Pickleball Rules - How to Play Pickleball

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Pickleball Rules - How to Play Pickleball

6.7 min read

Pickleball Rules - How to Play Pickleball

Pickleball is a fun and accessible game that is suitable for players of all ages. Its low-impact gameplay allows for flexibility in how you play and has few rules, making it easy to learn and enjoy. Whether you are young or old, you can enjoy the benefits of this exciting sport. This comprehensive guide to the game will help you familiarize yourself with its basic rules. With a minimal list of materials needed, pickleball is an affordable and enjoyable activity for people of all ages.

We’ll cover a variety of topics pertaining to pickleball rules: 

  • Serving rules
  • Scoring points
  • Regulations and standards
  • Singles vs. doubles
  • Terminology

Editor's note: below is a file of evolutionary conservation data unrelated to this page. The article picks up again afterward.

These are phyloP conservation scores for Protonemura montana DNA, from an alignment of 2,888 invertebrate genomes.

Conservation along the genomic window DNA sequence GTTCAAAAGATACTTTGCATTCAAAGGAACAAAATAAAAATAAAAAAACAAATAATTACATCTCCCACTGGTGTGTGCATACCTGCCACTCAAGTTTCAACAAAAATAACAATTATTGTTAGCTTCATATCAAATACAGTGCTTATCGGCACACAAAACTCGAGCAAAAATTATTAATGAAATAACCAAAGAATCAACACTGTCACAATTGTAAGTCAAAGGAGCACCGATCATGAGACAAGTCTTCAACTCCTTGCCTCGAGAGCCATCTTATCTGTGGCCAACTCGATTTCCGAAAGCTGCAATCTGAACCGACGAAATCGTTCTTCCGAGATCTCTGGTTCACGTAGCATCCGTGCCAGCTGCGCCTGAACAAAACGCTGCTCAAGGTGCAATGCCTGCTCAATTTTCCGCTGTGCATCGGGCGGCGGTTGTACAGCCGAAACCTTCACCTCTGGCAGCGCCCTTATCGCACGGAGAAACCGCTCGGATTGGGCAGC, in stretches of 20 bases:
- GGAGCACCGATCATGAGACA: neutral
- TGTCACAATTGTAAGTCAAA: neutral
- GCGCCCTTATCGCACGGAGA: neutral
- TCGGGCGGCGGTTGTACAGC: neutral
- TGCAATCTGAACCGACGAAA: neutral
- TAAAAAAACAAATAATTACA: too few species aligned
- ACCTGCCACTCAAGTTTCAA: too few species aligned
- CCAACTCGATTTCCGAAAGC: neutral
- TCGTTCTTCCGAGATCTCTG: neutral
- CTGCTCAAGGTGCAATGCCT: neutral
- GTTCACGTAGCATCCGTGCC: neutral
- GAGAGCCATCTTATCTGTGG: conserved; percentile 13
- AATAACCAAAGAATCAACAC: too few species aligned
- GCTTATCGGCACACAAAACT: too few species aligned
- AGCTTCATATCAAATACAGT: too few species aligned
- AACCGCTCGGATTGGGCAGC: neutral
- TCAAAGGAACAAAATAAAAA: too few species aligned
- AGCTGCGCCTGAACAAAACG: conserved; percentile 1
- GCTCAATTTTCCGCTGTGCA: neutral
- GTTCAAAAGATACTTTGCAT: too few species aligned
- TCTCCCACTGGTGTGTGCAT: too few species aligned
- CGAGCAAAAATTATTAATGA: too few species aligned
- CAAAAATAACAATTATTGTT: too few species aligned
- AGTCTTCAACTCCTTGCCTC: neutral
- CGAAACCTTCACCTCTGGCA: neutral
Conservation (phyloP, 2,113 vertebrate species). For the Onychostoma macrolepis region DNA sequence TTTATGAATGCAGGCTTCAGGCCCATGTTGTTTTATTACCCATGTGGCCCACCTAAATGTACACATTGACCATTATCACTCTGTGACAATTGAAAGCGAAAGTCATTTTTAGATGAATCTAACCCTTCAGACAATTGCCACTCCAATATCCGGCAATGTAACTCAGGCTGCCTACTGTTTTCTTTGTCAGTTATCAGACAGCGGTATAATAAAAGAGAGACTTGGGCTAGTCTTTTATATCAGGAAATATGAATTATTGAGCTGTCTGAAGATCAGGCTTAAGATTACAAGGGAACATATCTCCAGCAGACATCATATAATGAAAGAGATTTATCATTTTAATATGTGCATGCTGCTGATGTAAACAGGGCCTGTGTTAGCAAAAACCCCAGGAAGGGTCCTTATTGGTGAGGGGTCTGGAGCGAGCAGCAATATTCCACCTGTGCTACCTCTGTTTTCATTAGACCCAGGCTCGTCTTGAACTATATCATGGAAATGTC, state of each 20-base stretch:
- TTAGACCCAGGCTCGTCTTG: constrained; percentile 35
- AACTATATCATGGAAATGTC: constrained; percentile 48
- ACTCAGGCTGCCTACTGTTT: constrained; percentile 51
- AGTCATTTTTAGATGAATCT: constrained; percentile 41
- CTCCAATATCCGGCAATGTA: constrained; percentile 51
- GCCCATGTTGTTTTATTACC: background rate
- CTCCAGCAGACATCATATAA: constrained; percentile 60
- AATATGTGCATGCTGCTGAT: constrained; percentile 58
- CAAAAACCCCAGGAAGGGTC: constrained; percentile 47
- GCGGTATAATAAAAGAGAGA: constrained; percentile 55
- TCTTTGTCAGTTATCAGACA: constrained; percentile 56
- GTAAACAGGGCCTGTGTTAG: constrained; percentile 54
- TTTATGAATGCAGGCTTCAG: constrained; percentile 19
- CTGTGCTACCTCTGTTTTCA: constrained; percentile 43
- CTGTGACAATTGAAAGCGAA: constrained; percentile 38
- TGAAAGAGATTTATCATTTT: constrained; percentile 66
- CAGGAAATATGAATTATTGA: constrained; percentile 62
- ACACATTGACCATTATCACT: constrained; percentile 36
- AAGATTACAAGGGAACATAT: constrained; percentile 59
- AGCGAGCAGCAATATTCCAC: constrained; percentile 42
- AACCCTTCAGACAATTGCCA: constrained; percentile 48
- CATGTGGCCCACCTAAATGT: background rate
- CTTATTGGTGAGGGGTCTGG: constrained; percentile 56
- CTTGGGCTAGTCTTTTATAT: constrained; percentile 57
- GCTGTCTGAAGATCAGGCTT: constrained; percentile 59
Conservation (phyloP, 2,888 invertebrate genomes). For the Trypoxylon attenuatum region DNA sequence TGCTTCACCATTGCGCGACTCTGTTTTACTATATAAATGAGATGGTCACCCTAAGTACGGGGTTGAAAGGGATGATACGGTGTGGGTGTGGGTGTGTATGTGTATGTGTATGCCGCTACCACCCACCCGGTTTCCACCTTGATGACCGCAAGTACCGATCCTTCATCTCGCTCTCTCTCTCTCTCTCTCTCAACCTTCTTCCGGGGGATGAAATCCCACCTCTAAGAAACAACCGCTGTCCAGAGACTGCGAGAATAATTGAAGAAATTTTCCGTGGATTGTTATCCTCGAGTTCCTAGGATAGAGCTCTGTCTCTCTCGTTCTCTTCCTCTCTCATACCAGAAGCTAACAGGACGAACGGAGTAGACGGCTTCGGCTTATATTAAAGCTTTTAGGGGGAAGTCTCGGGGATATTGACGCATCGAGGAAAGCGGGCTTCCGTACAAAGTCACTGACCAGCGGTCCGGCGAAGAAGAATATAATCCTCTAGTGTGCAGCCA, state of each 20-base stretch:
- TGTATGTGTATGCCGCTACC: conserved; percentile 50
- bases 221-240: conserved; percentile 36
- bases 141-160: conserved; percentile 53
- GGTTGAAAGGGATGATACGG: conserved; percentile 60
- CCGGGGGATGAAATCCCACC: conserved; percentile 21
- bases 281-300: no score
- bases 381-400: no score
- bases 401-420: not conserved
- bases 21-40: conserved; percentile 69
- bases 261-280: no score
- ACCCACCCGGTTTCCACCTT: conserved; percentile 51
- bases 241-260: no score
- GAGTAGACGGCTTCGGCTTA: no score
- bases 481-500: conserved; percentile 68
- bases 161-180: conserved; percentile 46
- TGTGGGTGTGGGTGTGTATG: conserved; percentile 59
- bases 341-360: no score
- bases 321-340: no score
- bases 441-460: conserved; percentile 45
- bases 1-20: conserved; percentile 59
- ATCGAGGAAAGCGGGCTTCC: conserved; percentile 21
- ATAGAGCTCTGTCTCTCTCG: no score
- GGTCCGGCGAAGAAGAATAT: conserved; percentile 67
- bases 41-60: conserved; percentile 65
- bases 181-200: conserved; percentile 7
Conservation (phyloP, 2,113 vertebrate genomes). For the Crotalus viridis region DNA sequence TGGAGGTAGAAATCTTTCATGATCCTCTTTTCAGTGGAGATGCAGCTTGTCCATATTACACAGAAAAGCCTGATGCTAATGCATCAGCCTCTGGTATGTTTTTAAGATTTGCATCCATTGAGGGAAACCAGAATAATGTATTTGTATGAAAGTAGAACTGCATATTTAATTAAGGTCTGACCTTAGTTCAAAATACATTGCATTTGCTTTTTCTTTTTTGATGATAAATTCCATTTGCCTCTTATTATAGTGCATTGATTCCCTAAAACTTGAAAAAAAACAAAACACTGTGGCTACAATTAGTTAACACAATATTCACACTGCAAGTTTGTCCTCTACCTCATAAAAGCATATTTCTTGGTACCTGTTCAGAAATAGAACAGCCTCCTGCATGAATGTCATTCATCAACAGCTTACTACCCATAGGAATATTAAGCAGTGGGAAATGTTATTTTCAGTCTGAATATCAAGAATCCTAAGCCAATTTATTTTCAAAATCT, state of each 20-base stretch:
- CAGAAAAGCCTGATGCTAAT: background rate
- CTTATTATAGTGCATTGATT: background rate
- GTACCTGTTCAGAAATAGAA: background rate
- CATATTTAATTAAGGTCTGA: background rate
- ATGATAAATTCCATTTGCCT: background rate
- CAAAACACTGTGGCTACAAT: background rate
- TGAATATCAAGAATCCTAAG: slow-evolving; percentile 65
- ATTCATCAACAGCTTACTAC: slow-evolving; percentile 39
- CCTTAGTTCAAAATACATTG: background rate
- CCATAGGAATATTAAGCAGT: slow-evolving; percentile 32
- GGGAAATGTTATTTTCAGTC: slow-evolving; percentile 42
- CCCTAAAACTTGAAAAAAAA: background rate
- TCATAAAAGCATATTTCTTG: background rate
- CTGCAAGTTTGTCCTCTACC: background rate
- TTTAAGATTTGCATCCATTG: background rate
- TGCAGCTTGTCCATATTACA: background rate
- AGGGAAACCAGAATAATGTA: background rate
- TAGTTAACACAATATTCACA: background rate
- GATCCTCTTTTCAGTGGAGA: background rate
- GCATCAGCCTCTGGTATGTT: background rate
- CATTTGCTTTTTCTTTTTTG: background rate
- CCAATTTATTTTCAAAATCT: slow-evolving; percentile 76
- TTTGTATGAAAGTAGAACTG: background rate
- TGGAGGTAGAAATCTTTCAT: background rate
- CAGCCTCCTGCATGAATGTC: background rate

• Frequently asked questions


Serving Rules of Pickleball

There are specific rules for serving in pickleball that you should familiarize yourself with before hitting the court. Once you get used to these simple rules*, with enough reps you’ll be serving like a pro every time. 

  1. The server’s arm must swing upward as they hit the ball. 
  2. In a legal serve the paddle cannot hit the ball anywhere above the waist
  3. Upon contact with the ball, the paddle head cannot be higher than the highest part of the server’s wrist
  4. Upon contact with the ball, the server’s feet cannot be touching the pickleball court or anywhere outside of the side- or center-line extensions. Additionally, the server must have (at least) one of their feet firmly behind the baseline
  5. The first serve of the game needs to be a diagonal serve. In other words, if the server is on the right side of their half of the court, they must serve the ball diagonally. 
  6. The server has only one attempt to serve the ball across the court. If the serve fails, they must give the serve to the other team. 
  7. The server must switch sides of the court (i.e., from right to left) anytime their team scores a point